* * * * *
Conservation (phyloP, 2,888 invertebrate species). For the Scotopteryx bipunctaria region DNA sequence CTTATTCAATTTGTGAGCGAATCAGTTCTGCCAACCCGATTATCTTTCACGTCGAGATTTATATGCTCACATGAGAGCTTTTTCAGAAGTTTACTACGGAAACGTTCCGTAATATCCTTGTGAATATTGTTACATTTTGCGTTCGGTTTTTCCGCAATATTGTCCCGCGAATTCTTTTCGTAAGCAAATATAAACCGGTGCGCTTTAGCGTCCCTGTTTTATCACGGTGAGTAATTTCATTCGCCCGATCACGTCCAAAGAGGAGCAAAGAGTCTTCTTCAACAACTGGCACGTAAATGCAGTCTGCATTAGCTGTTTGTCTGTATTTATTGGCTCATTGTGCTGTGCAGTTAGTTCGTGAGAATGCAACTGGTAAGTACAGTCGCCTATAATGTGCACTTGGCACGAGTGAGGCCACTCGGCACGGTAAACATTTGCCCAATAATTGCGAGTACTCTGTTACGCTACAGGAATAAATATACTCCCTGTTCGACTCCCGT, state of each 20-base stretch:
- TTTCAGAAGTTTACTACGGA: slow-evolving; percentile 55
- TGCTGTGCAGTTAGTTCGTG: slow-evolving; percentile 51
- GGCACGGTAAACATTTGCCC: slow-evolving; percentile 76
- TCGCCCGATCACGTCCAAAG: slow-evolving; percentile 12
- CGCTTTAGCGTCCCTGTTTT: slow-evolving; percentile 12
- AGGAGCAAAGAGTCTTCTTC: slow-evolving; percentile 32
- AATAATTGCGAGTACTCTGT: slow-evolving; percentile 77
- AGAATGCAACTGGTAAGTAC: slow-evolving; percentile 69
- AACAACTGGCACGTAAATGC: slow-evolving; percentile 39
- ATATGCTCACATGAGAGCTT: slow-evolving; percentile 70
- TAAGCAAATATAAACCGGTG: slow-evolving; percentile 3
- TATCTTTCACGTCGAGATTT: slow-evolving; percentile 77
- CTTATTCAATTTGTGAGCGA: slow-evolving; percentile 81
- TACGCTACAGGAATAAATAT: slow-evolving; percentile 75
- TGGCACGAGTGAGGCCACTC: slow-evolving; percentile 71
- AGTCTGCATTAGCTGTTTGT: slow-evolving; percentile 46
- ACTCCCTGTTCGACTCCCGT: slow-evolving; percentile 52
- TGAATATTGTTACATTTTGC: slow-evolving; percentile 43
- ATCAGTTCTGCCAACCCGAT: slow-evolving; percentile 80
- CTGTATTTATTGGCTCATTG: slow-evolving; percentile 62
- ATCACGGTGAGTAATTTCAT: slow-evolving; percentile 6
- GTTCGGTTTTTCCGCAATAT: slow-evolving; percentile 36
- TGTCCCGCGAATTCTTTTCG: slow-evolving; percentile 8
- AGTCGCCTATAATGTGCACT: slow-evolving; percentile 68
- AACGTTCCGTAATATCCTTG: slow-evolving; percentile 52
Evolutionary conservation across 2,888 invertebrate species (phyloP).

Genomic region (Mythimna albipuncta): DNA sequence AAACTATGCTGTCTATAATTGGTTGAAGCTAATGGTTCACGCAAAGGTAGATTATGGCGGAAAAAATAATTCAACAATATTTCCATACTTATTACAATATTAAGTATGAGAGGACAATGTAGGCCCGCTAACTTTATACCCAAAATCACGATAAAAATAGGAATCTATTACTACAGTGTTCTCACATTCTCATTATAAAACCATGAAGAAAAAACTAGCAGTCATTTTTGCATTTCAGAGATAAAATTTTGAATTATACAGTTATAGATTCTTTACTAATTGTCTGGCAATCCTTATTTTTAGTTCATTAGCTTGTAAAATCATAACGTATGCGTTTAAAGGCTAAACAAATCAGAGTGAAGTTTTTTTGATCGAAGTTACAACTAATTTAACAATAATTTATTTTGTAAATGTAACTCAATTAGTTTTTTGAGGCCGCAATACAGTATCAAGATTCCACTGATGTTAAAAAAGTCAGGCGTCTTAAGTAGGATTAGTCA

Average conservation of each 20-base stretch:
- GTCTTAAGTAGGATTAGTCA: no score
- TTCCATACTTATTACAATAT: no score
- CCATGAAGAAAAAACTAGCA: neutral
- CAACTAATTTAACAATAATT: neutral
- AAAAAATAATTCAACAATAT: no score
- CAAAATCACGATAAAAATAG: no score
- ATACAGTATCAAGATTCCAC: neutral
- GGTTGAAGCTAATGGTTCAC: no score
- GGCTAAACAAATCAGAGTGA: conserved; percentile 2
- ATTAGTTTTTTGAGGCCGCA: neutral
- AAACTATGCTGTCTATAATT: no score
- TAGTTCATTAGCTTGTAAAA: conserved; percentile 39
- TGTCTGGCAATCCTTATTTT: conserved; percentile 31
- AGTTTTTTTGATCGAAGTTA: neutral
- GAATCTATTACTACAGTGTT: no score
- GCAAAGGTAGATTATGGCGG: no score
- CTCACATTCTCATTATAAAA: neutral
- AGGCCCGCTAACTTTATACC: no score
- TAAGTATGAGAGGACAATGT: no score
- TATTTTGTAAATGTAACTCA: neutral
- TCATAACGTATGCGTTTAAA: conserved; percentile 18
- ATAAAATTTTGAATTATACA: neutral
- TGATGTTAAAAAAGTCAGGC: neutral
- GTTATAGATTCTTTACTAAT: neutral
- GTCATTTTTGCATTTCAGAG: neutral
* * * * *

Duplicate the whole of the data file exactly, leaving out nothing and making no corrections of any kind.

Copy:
Conservation (phyloP, 2,888 invertebrate species). For the Scotopteryx bipunctaria region DNA sequence CTTATTCAATTTGTGAGCGAATCAGTTCTGCCAACCCGATTATCTTTCACGTCGAGATTTATATGCTCACATGAGAGCTTTTTCAGAAGTTTACTACGGAAACGTTCCGTAATATCCTTGTGAATATTGTTACATTTTGCGTTCGGTTTTTCCGCAATATTGTCCCGCGAATTCTTTTCGTAAGCAAATATAAACCGGTGCGCTTTAGCGTCCCTGTTTTATCACGGTGAGTAATTTCATTCGCCCGATCACGTCCAAAGAGGAGCAAAGAGTCTTCTTCAACAACTGGCACGTAAATGCAGTCTGCATTAGCTGTTTGTCTGTATTTATTGGCTCATTGTGCTGTGCAGTTAGTTCGTGAGAATGCAACTGGTAAGTACAGTCGCCTATAATGTGCACTTGGCACGAGTGAGGCCACTCGGCACGGTAAACATTTGCCCAATAATTGCGAGTACTCTGTTACGCTACAGGAATAAATATACTCCCTGTTCGACTCCCGT, state of each 20-base stretch:
- TTTCAGAAGTTTACTACGGA: slow-evolving; percentile 55
- TGCTGTGCAGTTAGTTCGTG: slow-evolving; percentile 51
- GGCACGGTAAACATTTGCCC: slow-evolving; percentile 76
- TCGCCCGATCACGTCCAAAG: slow-evolving; percentile 12
- CGCTTTAGCGTCCCTGTTTT: slow-evolving; percentile 12
- AGGAGCAAAGAGTCTTCTTC: slow-evolving; percentile 32
- AATAATTGCGAGTACTCTGT: slow-evolving; percentile 77
- AGAATGCAACTGGTAAGTAC: slow-evolving; percentile 69
- AACAACTGGCACGTAAATGC: slow-evolving; percentile 39
- ATATGCTCACATGAGAGCTT: slow-evolving; percentile 70
- TAAGCAAATATAAACCGGTG: slow-evolving; percentile 3
- TATCTTTCACGTCGAGATTT: slow-evolving; percentile 77
- CTTATTCAATTTGTGAGCGA: slow-evolving; percentile 81
- TACGCTACAGGAATAAATAT: slow-evolving; percentile 75
- TGGCACGAGTGAGGCCACTC: slow-evolving; percentile 71
- AGTCTGCATTAGCTGTTTGT: slow-evolving; percentile 46
- ACTCCCTGTTCGACTCCCGT: slow-evolving; percentile 52
- TGAATATTGTTACATTTTGC: slow-evolving; percentile 43
- ATCAGTTCTGCCAACCCGAT: slow-evolving; percentile 80
- CTGTATTTATTGGCTCATTG: slow-evolving; percentile 62
- ATCACGGTGAGTAATTTCAT: slow-evolving; percentile 6
- GTTCGGTTTTTCCGCAATAT: slow-evolving; percentile 36
- TGTCCCGCGAATTCTTTTCG: slow-evolving; percentile 8
- AGTCGCCTATAATGTGCACT: slow-evolving; percentile 68
- AACGTTCCGTAATATCCTTG: slow-evolving; percentile 52
Evolutionary conservation across 2,888 invertebrate species (phyloP).

Genomic region (Mythimna albipuncta): DNA sequence AAACTATGCTGTCTATAATTGGTTGAAGCTAATGGTTCACGCAAAGGTAGATTATGGCGGAAAAAATAATTCAACAATATTTCCATACTTATTACAATATTAAGTATGAGAGGACAATGTAGGCCCGCTAACTTTATACCCAAAATCACGATAAAAATAGGAATCTATTACTACAGTGTTCTCACATTCTCATTATAAAACCATGAAGAAAAAACTAGCAGTCATTTTTGCATTTCAGAGATAAAATTTTGAATTATACAGTTATAGATTCTTTACTAATTGTCTGGCAATCCTTATTTTTAGTTCATTAGCTTGTAAAATCATAACGTATGCGTTTAAAGGCTAAACAAATCAGAGTGAAGTTTTTTTGATCGAAGTTACAACTAATTTAACAATAATTTATTTTGTAAATGTAACTCAATTAGTTTTTTGAGGCCGCAATACAGTATCAAGATTCCACTGATGTTAAAAAAGTCAGGCGTCTTAAGTAGGATTAGTCA

Average conservation of each 20-base stretch:
- GTCTTAAGTAGGATTAGTCA: no score
- TTCCATACTTATTACAATAT: no score
- CCATGAAGAAAAAACTAGCA: neutral
- CAACTAATTTAACAATAATT: neutral
- AAAAAATAATTCAACAATAT: no score
- CAAAATCACGATAAAAATAG: no score
- ATACAGTATCAAGATTCCAC: neutral
- GGTTGAAGCTAATGGTTCAC: no score
- GGCTAAACAAATCAGAGTGA: conserved; percentile 2
- ATTAGTTTTTTGAGGCCGCA: neutral
- AAACTATGCTGTCTATAATT: no score
- TAGTTCATTAGCTTGTAAAA: conserved; percentile 39
- TGTCTGGCAATCCTTATTTT: conserved; percentile 31
- AGTTTTTTTGATCGAAGTTA: neutral
- GAATCTATTACTACAGTGTT: no score
- GCAAAGGTAGATTATGGCGG: no score
- CTCACATTCTCATTATAAAA: neutral
- AGGCCCGCTAACTTTATACC: no score
- TAAGTATGAGAGGACAATGT: no score
- TATTTTGTAAATGTAACTCA: neutral
- TCATAACGTATGCGTTTAAA: conserved; percentile 18
- ATAAAATTTTGAATTATACA: neutral
- TGATGTTAAAAAAGTCAGGC: neutral
- GTTATAGATTCTTTACTAAT: neutral
- GTCATTTTTGCATTTCAGAG: neutral